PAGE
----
p38 Mitogen-Activated Protein Kinase Downregulates Endothelial Progenitor Cells
Background— Transplantation of endothelial progenitor cells (EPCs) improves neovascularization after ischemia, but patients with coronary artery disease (CAD) or diabetes mellitus show a reduced number of EPCs and impaired functional activity. Therefore, we investigated the effects of risk factors, such as glucose and TNF-α, on the number of EPCs in vitro to elucidate the underlying mechanisms.
Methods and Results— EPCs of patients or healthy subjects were isolated from peripheral blood. Incubation with glucose or TNF-α dose-dependently reduced the number of EPCs (79.9±1.3% and 74.3±8.1% of control; P<0.05, respectively). This reduction was not caused by apoptosis. TNF-α and glucose induced a dose- and time-dependent activation of the p38 MAP kinase, the downstream kinase mitogen- and stress-activated kinase 1, and the transcription factor cAMP-responsive element–binding protein (CREB), in EPCs. Moreover, EPCs from CAD patients had significantly higher basal p38-phosphorylation levels (1.83±0.2-fold increase; P<0.05) compared with healthy subjects. The inhibition of the p38-kinase by SB203580 or infection with a dominant negative p38 kinase adenovirus significantly increased basal number of EPCs (136.7±6.3% and 142.9±18% versus control, respectively). Likewise, ex vivo cultivation of EPCs from patients with CAD with SB203580 significantly increased the number of EPCs and partially reversed the impaired capacity for neovascularization of EPCs in vivo (relative blood flow: 0.40±0.03 versus 0.64±0.08, P<0.05). The increased numbers of EPCs by SB203580 were associated with an augmentation of EPC proliferation and a reduction of cells expressing the monocytic marker proteins CD14 and CD64, suggesting that p38 regulates proliferation and differentiation events.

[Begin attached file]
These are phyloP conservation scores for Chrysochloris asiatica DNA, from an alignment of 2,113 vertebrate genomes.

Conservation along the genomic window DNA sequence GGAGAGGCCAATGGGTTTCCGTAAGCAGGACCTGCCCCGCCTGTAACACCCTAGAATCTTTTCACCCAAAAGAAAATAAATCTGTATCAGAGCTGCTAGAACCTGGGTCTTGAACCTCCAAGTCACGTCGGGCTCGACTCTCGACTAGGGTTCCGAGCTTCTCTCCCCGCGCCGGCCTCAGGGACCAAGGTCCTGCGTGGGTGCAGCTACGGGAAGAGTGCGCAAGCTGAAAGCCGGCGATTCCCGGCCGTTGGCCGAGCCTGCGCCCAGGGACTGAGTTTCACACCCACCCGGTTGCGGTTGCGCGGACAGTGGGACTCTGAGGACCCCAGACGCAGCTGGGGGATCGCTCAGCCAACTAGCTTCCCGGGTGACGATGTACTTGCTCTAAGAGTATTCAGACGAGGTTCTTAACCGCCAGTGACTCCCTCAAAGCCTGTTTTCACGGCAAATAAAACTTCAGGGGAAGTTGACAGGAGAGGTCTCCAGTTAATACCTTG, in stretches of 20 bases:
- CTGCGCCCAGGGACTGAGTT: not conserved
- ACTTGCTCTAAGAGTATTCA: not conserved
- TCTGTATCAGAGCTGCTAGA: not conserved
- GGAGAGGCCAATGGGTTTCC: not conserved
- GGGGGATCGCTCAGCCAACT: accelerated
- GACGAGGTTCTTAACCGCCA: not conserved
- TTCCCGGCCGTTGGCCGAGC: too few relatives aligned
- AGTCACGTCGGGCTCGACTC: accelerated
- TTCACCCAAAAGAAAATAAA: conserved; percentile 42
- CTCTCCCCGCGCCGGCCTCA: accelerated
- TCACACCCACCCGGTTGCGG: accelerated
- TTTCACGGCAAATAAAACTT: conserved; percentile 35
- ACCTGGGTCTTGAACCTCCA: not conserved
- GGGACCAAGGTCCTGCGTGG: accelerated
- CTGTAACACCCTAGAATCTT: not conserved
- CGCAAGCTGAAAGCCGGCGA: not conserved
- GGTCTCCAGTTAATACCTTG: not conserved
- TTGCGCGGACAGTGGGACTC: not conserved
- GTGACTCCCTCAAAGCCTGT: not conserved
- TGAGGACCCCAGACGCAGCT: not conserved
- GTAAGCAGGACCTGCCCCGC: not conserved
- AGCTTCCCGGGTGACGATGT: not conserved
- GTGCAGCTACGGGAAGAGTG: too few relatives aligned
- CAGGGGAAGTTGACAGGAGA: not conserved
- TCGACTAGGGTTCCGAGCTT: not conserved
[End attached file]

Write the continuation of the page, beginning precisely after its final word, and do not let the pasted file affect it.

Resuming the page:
Conclusions— These results demonstrate that p38 MAP kinase plays a pivotal role in the signal transduction pathways regulating the number of EPCs ex vivo. SB203580 can prevent the negative effects of TNF-α and glucose on the number of EPCs and may be useful to improve the number of EPCs for potential cell therapy.
Received July 27, 2004; revision received October 26, 2004; accepted November 3, 2004.